Synchronization of clocks through 12km of strongly turbulent air over a city
Laura C. Sinclair, William C. Swann, Hugo Bergeron, Esther Baumann, Michael A. Cermak, Ian R. Coddington, Jean-Daniel Deschenes, Fabrizio R. Giorgetta, Juan Juarez, Isaac H. Khader, Keith G. Petrillo, Katherine T. Souza, Michael L. Dennis, Nathan R. Newbury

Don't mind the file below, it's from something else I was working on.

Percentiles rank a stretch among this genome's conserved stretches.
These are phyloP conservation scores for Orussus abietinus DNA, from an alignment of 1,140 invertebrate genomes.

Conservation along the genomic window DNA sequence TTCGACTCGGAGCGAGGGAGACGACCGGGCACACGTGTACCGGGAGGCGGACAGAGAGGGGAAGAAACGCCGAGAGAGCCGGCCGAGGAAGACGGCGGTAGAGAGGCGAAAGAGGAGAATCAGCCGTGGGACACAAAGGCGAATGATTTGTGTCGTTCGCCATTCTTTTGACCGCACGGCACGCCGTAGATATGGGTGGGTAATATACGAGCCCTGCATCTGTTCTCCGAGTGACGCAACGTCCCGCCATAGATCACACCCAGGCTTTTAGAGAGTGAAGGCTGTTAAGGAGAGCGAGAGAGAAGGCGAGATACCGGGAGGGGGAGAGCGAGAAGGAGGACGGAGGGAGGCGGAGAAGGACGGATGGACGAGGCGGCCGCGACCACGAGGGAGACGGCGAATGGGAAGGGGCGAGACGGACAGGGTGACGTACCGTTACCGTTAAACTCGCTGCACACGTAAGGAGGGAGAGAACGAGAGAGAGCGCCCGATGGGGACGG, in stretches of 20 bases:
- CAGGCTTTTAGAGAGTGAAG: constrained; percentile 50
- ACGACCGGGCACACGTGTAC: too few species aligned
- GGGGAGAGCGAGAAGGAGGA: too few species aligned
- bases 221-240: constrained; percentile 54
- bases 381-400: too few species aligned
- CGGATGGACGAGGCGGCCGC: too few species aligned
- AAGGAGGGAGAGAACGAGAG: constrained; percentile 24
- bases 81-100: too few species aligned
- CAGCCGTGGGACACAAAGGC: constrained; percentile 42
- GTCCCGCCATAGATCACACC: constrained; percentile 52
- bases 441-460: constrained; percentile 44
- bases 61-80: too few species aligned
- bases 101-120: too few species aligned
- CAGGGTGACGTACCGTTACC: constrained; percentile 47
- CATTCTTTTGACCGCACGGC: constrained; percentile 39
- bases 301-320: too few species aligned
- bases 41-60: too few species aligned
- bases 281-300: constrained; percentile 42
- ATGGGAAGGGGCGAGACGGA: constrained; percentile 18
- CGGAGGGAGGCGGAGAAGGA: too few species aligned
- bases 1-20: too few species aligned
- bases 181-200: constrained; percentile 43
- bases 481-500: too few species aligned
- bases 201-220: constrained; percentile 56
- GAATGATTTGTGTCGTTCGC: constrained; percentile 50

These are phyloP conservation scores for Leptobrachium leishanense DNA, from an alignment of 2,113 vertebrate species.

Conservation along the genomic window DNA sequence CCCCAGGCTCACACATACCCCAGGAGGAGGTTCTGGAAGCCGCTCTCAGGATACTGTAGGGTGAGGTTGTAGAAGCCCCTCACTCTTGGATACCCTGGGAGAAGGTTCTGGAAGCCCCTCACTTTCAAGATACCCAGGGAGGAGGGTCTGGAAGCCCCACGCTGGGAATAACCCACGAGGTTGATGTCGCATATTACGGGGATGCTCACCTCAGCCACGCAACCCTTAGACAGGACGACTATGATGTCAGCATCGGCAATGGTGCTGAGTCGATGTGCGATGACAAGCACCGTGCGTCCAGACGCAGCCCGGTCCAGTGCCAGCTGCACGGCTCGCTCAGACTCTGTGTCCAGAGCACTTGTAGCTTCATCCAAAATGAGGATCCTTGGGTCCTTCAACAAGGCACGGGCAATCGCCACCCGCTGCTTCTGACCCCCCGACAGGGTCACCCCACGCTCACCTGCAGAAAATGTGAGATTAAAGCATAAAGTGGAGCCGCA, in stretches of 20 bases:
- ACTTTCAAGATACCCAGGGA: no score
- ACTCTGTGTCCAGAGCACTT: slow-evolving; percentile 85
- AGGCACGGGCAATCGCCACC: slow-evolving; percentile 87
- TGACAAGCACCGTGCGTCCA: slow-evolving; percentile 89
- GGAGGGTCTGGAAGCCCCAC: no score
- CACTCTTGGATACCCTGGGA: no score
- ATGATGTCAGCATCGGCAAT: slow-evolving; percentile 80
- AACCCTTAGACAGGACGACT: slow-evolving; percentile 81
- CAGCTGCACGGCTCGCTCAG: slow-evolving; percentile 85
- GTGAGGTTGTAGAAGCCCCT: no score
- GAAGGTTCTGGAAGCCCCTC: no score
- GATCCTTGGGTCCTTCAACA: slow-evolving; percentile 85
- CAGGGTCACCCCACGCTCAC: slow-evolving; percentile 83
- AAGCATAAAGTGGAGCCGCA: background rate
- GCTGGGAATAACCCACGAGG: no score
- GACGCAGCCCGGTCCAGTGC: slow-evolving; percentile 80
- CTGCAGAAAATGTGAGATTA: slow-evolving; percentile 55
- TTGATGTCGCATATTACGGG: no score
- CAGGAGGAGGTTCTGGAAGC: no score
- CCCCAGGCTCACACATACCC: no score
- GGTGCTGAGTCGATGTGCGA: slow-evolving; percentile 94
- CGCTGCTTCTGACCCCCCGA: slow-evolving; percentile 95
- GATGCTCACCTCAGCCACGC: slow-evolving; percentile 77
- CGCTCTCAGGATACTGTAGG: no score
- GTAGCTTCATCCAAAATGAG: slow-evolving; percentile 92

We demonstrate real-time, femtosecond-level clock synchronization across a low-lying, strongly turbulent, 12-km horizontal air path by optical two-way time transfer. For this long horizontal free-space path, the integrated turbulence extends well into the strong turbulence regime corresponding to multiple scattering with a Rytov variance up to 7 and with the number of signal interruptions exceeding 100 per second. Nevertheless, optical two-way time transfer is used to synchronize a remote clock to a master clock with femtosecond-level agreement and with a relative time deviation dropping as low as a few hundred attoseconds. Synchronization is shown for a remote clock based on either an optical or microwave oscillator and using either tip-tilt or adaptive-optics free-space optical terminals. The performance is unaltered from optical two-way time transfer in weak turbulence across short links. These results confirm that the two-way reciprocity of the free-space time-of-flight is maintained both under strong turbulence and with the use of adaptive optics. The demonstrated robustness of optical two-way time transfer against strong turbulence and its compatibility with adaptive optics is encouraging for future femtosecond clock synchronization over very long distance ground-to-air free-space paths.